Summer is (sadly) beginning to wind down, and people are squeezing in travel plans before the fall chill rolls in and the kids head back to school. People’s travels may take them to national parks, white sandy beaches, busy metropolitan cities or the quiet countryside; perhaps the English countryside of West Yorkshire where the famous literary Brontë sisters grew up. The three sisters, Charlotte, Emily and Anne, are the focus of the Datalogics’ Book Club theme for August.
Charlotte, Emily, and Anne Bronte are well known for enjoyable classics such as Jane Eyre, Wuthering Heights and The Tenant of Wildfell Hall. The sisters, as well as their younger brother, Branwell, began writing at a young age. They had a childhood rich with imagination, writing complex collaborative stories for Branwell’s toy soldiers. As the children grew, so did their writing. They went on to author poems and novels (often using pen names) that were ahead of their time. Our book of the month is Charlotte’s Jane Eyre. First published in 1847, this is a coming of age story for the title character as she enters adulthood and falls in love with the enigmatic Mr. Rochester. Mr. Rochester hired her as a governess for his ward, but mysteries and questions abound at Thornfield Hall. It has been said that some of the events in Jane Eyre are loosely based on the incidents of Charlotte’s life, such as losing parents and siblings at a young age, having a tragic experience at boarding school, and spending time as a governess.
Other Brontë novels available in the Datalogics Book Club for you enjoyment are Wuthering Heights, Agnes Grey and The Tenant of Wildfell Hall.
We hope you enjoy these perfect vacation novels as much as we do before the summer ends.
Some time ago we posted an overview blog article on Adobe Content Server Permissions. As one of the three follow-up posts, this blog will cover what happens when you apply certain combinations of permissions to a book and try to do certain things with that book. This post in particular is the last in the series and will cover copying permissions. It is not dependent upon the previous post covering reading or the post covering printing. However, if you are new to ACS permissions, it may help to read our permissions overview blog first.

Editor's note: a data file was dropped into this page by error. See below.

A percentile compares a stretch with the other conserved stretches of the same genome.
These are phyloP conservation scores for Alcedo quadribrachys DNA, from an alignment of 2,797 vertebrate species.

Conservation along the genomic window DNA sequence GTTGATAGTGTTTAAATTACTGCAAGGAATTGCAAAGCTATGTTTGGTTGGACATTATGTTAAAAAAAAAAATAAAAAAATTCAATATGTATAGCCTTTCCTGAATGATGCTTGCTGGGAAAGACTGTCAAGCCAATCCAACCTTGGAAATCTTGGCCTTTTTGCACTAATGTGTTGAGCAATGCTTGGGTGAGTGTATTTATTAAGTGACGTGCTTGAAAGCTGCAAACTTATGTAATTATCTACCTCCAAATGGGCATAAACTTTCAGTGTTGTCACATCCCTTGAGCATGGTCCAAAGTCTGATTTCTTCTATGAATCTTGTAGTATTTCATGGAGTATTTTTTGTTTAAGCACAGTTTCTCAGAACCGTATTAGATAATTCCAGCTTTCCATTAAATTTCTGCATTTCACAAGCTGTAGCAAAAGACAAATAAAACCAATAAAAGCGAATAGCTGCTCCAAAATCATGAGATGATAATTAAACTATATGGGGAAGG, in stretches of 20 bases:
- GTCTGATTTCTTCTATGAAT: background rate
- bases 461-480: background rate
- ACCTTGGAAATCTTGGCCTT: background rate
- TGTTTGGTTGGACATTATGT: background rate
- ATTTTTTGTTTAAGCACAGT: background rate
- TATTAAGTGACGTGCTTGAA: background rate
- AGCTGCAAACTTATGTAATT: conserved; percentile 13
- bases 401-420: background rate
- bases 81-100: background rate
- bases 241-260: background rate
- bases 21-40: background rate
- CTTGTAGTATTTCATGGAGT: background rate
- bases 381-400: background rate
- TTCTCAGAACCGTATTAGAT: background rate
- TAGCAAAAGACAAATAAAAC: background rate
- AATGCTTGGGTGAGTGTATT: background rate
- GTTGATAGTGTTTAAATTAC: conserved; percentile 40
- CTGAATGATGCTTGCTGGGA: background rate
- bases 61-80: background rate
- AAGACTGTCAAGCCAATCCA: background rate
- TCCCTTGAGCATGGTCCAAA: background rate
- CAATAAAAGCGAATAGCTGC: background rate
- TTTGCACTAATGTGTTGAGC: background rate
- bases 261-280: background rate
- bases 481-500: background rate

We’ll start with the glossary to define some terms, followed by a few use cases. Afterwards we’ll explain some of the caveats and best practices for using reading permissions.
Happy Fourth of July!
This month we celebrate the Independence of the United States with patriotic songs, prideful parades, barbequed feasts of hot dogs and corn on the cob, and majestic fireworks that illuminate the summer skies. And among all this celebration, we take the time to remember what it means to be an American, and how we, as a nation came to be – Our forefathers signing the Declaration of Independence from Great Britain on July 4, 1776.
Appropriately, the Datalogics Book Club theme this month is the history of Independence Day, focusing on our book of the month: Common Sense by Thomas Paine. Common Sense inspired, ignited and united the Thirteen Colonies to declare their independence from Great Britain. Paine wrote and reasoned in a style that common people understood and structured the pamphlet as if it were a sermon, relying on Biblical references to make his case to the people. Other historical books available in our book club contributing to our celebration of America’s Independence are The American Crisis also by Thomas Paine, Declaration of Independence by Thomas Jefferson, The Federalist Papers by Publius and a piece of fiction – The Virginians by William Makepeace Thackeray.
Visit the Datalogics Book Club and experience the intelligent design of Adobe Content Server and Reader Mobile SDK enabled by our eSync Platform, while enjoying a good read and brushing up your history about the birth of our nation.
Happy Birthday, America!
Wow: there has been a lot of travelling for me recently, bookended by standards meetings in South Africa and PDF Days Europe last week and with a number of trips in between. My compliments to the South African Bureau of Standards and to the PDF Association for putting on two very productive events. I was especially pleased to see a great turnout for the PDF Days Europe as well as some great presentations. You can find most of these at the PDF Association’s YouTube channel for the event.
May I be relieved to see I’ve no planned journeys for the near future?
On behalf of Datalogics, I’m proud to have been elected to the board of directors for the PDF Association at PDF Days Europe last week. Now I just need to dig up a better headshot…
We at Datalogics look forward to continuing our engagement with the PDF community and helping to expand the use and knowledge of PDF around the world. Having worked deep in the pits of PDF implementations since 2000, I’ve picked up an appreciation for the PDF format that has grown with experience. While portions are complex, the problems that PDF seeks to solve – reliable interchange of information across time and space, between different people and programs – are not simple problems. PDF has grown in scope as what the world considers as electronic documents has also grown in scope. With PDF 2.0, and with continuing work on PDF sub-formats, the community continues to evolve to address real needs from users. However, the community has not forgotten its long-term users in this. It’s always a challenge to balance the needs of existing users while welcoming new users. We look forward to continuing this conversation and continuing to provide PDF expertise and solutions to the world.